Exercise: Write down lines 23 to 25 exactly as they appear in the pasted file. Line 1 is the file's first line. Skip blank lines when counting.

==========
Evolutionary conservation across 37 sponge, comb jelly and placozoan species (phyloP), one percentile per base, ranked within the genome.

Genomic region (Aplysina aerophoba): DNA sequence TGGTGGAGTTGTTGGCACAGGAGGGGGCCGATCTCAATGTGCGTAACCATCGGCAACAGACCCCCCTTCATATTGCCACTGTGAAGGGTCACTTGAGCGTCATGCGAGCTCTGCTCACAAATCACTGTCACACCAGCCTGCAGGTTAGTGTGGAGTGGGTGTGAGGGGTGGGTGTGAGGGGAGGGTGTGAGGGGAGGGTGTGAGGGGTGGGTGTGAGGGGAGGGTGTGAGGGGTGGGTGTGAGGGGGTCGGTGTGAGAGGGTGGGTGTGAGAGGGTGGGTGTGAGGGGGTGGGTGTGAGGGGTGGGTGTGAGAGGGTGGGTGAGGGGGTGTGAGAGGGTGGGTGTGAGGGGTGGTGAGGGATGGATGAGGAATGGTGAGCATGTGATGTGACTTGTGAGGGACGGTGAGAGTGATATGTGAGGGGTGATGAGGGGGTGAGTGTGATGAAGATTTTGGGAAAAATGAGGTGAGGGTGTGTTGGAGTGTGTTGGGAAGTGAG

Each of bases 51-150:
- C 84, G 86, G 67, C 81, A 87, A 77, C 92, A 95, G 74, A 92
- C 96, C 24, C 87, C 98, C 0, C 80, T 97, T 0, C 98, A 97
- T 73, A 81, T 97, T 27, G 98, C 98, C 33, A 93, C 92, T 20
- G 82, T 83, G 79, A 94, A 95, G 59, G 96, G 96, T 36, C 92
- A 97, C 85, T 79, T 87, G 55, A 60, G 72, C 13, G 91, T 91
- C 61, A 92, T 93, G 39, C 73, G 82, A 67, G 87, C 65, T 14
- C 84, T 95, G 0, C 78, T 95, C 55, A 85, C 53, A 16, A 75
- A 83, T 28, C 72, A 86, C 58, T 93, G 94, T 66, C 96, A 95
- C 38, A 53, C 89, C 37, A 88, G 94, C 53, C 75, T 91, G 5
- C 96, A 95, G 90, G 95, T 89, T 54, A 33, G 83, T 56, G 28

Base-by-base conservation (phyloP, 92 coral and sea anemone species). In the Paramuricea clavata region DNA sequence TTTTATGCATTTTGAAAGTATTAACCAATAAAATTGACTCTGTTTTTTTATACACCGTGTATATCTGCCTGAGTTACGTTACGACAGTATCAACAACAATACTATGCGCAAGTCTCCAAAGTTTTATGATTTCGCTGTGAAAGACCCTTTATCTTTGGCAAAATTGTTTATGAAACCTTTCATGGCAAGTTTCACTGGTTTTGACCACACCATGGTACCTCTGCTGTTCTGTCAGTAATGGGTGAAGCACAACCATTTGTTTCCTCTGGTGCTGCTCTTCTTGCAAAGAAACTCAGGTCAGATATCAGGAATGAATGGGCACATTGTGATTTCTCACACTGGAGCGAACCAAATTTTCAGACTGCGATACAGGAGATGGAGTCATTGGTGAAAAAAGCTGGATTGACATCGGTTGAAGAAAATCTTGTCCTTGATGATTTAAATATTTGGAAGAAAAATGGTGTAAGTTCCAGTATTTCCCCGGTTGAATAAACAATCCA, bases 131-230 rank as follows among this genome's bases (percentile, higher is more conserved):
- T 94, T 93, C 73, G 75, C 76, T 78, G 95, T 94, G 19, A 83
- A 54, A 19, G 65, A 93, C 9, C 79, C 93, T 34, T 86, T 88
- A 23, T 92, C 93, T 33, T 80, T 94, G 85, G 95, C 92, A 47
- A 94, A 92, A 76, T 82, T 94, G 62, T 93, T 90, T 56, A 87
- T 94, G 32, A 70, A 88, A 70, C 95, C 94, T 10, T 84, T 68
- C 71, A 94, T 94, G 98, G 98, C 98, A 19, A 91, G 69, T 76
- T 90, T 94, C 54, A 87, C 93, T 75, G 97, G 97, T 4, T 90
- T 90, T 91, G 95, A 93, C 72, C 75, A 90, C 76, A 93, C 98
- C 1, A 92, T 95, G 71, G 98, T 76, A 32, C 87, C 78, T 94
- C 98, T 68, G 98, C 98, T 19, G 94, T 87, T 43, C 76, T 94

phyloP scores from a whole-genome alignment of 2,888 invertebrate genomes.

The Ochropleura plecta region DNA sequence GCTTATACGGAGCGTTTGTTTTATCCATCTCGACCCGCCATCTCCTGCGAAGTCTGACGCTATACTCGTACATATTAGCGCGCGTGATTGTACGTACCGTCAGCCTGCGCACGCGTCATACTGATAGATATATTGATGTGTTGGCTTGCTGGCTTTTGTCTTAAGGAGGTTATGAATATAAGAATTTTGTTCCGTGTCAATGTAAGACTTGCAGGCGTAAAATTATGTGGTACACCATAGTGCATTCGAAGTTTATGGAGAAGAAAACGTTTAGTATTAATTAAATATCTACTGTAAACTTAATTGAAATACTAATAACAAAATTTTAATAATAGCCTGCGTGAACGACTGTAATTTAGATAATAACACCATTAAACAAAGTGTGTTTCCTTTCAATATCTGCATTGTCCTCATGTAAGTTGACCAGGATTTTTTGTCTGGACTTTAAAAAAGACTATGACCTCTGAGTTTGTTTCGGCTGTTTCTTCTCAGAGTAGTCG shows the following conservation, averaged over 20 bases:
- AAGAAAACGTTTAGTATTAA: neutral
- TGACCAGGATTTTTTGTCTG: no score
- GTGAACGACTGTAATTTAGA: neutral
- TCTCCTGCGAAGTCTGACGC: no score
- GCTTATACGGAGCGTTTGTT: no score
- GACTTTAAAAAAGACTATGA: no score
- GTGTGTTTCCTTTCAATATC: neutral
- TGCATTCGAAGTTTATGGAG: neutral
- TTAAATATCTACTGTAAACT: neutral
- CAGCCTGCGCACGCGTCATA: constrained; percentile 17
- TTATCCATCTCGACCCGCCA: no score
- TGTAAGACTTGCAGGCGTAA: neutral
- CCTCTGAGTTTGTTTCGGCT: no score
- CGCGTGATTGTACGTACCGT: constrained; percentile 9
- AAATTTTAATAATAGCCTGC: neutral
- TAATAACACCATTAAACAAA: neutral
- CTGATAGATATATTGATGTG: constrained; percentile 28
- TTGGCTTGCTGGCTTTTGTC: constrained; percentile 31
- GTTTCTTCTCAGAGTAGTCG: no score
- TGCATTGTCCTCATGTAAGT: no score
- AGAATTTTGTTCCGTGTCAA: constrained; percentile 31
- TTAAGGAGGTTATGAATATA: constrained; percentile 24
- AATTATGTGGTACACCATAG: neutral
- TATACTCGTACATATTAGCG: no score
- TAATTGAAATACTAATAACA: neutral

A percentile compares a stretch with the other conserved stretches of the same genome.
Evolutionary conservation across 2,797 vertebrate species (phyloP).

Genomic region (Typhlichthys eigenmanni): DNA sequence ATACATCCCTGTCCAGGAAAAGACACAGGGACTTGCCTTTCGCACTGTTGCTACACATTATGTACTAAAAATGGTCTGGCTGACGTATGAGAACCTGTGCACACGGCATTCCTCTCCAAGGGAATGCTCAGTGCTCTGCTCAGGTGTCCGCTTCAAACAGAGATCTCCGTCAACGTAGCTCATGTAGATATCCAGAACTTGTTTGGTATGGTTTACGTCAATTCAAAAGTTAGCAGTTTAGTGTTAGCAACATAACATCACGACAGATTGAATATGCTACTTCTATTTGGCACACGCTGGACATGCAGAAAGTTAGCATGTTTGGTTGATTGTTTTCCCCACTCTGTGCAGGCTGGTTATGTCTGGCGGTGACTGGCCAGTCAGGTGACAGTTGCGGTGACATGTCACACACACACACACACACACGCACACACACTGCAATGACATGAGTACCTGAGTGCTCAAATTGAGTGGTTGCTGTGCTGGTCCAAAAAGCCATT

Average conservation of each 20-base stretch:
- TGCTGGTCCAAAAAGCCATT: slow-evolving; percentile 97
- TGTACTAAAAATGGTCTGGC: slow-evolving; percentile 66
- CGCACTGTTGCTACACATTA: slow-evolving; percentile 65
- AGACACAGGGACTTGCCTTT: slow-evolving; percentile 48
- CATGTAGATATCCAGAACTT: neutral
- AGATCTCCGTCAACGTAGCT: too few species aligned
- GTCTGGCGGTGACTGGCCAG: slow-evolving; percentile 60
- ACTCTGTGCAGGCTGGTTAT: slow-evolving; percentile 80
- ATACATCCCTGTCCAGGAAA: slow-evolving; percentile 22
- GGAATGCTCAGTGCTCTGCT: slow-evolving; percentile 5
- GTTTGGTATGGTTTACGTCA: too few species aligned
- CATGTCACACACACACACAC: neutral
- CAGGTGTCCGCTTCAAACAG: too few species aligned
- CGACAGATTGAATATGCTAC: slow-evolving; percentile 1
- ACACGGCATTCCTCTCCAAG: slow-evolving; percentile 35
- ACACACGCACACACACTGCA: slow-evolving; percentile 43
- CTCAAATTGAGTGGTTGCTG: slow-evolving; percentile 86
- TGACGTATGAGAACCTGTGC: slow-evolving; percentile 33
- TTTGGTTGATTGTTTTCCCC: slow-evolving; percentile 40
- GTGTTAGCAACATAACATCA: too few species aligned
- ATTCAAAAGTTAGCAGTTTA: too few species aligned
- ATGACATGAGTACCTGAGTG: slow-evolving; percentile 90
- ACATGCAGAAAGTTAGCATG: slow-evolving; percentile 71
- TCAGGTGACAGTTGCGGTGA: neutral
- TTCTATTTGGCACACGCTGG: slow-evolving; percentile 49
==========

- C 1, A 92, T 95, G 71, G 98, T 76, A 32, C 87, C 78, T 94
- C 98, T 68, G 98, C 98, T 19, G 94, T 87, T 43, C 76, T 94

phyloP scores from a whole-genome alignment of 2,888 invertebrate genomes.